Recently Pope Benedict XVI was the center of controversy in the Italian news media for an address he had made. The pope had criticized international discussions marked by a relativism that denies “the truth about man and his dignity” and rejects “the possibility of an ethics based on the recognition of natural law.” This was taken to mean, according to some Italian commentators, that the pope is preparing to attack the United Nations when he addresses the General Assembly during his April trip to the United States.
The Vatican responded that this was not the case. Like his recent predecessors, Pope Benedict remains a supporter of the U.N. In fact, as we approach the 60th anniversary of the Universal Declaration of Human Rights, the pope’s comments could be seen more appropriately as a strong defense of the U.N.’s founding mission: to build a new global community based on the rule of law, reason and human rights.
This should be obvious to Americans. Our Founding Fathers accepted natural law and rejected relativism when they declared that all people are endowed by their Creator with inalienable rights. Nonetheless, the concern raised by the Italian media has led to similar worries in the United States. Some point to a pattern of public relations “missteps” by the pope: the Regensburg speech with its defense of reason, and rejection of violence in the name of religion; the Auschwitz visit with the statement that millions of Christians were also killed by the Nazi regime in the death camps (including thousands of Catholic priests); and the Brazil trip when Benedict rejected the idea that Christianity was imposed upon the native peoples of our hemisphere.
These controversies involve much more than a dispute over headlines or “sound bites.” At Regensburg, the pope defended the achievement of Catholicism from St. Augustine through St. Thomas Aquinas of reconciling faith and reason into a coherent worldview capable of finding alternatives to the age-old human habit of “might makes right.” Reject this great accomplishment of Western Christianity and one can more easily ignore the Christian roots of Europe. Similarly, those who ignore the millions of Christians killed by the Nazis may be more influenced by the slanderous idea of “Hitler’s pope,” unconcerned with the Nazi death camps. Finally, the conten-tion that Christianity was imposed upon the native people of the New World undermines 500 years of evangelization and overlooks entirely the miracle of Our Lady of Guadalupe. Mary appeared not with the power of a conquering invader but with the humility of a pregnant, mixed-race girl whose sign was not a sword but a bouquet of flowers.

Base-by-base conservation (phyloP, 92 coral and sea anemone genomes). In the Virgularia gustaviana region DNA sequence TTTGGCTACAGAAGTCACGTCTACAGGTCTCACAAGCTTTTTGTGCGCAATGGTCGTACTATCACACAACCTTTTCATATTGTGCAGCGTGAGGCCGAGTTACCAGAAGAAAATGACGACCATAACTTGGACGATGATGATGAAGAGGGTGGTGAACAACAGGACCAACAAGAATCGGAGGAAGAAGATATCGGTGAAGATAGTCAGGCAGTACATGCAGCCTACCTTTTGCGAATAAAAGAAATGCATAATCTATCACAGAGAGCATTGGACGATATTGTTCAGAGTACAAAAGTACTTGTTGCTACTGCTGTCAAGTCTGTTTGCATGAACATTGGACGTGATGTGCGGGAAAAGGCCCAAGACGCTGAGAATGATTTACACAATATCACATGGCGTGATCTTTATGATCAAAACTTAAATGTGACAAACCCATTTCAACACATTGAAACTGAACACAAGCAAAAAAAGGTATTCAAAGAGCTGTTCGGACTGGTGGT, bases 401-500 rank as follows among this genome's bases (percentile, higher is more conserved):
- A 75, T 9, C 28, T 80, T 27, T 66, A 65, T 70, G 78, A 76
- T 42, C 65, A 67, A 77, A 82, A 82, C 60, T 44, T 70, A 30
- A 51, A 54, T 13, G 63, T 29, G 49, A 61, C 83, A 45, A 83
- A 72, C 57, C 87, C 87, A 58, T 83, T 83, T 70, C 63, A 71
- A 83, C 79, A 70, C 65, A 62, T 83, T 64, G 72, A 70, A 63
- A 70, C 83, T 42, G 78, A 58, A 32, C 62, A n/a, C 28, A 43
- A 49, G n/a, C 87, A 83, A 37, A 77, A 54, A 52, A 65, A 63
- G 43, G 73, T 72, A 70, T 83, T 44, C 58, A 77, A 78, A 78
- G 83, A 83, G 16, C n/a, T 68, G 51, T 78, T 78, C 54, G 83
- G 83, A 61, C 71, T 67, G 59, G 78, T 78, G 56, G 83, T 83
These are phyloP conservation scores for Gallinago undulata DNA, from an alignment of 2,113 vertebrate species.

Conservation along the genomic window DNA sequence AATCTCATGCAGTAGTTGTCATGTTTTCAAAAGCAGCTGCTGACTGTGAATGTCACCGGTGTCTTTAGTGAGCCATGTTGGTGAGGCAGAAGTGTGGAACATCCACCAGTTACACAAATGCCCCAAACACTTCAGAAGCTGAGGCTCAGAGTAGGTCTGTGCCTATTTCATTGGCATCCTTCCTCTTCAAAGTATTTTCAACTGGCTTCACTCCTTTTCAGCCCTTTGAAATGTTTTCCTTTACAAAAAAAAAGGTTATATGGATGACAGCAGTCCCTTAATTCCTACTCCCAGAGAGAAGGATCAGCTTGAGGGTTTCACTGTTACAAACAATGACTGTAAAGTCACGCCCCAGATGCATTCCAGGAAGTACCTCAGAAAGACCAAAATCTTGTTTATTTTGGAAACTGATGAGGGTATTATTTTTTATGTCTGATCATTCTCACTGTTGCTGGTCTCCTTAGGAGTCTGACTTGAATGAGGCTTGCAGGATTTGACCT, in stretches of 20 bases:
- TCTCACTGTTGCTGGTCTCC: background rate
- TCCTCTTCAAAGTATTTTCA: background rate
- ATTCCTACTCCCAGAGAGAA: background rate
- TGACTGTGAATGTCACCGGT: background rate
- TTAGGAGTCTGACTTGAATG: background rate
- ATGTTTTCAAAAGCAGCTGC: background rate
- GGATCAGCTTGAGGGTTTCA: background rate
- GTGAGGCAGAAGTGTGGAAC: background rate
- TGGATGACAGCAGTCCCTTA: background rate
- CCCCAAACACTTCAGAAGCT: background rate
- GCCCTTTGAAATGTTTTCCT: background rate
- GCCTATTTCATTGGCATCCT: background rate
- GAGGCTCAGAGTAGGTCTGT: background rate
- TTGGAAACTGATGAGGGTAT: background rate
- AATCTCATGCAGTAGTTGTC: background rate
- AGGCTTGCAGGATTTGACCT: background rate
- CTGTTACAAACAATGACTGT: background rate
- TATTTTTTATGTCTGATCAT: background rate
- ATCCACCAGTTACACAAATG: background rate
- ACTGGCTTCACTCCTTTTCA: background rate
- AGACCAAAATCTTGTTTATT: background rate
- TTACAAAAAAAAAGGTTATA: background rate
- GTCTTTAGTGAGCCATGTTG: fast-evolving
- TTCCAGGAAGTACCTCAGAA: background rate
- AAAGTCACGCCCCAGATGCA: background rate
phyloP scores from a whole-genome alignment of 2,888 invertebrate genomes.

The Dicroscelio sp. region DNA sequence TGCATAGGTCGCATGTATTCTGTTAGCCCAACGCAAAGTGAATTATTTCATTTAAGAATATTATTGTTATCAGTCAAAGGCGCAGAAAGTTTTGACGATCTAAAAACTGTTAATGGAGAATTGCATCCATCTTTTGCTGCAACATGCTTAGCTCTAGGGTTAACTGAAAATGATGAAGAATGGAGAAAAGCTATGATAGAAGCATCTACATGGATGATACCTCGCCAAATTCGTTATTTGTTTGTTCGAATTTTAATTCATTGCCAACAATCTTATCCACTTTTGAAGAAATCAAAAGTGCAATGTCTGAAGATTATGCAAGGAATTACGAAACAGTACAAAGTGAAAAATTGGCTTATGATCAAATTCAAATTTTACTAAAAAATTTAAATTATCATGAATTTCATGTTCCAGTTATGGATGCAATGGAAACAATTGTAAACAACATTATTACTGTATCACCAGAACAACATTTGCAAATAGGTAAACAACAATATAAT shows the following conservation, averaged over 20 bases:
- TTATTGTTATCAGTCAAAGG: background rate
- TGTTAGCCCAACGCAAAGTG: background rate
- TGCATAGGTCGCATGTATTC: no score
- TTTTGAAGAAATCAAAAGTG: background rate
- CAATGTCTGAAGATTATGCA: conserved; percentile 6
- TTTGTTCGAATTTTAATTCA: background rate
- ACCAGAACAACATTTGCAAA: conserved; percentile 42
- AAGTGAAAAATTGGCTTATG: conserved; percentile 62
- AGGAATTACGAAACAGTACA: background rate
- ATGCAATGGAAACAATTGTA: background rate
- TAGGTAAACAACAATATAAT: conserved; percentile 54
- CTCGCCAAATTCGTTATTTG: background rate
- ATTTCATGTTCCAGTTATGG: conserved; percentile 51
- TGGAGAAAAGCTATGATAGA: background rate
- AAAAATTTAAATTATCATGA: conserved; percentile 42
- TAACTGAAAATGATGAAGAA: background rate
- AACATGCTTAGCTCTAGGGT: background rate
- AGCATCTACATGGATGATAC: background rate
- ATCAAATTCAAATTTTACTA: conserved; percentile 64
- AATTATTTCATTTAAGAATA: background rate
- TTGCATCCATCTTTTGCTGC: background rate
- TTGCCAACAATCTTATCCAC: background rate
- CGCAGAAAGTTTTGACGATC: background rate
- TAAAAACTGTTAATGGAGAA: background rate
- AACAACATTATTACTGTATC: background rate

In each case, critics of the Church have attempted to rewrite history, placing Catholics on the defensive in the current “culture wars.” Perhaps, some argue, the pope should consider how secular elites and others will use his words to create controversy. He should not be subjected to the game of political “gotcha” that is the stock in trade of so many in the news media.
But there is a more profound issue here: What is really at stake is whether Pope Benedict will be able to define his pastoral mission and teaching ministry on his own terms or whether he will have to submit to the politically correct terms of debate established by the secular media and other critics of the Church. Pope Benedict is one of the great intellectual and moral leaders of our age. He humbly and straightforwardly defends the truth.
In this issue of Columbia we consider the ability of Catholics to influence society in the 21st century. Certainly there is much for all of us to do, but I would suggest this as the place to start: Let all of us — bishops, priests and laity — face our future together, standing shoulder to shoulder in solidarity with our great pope.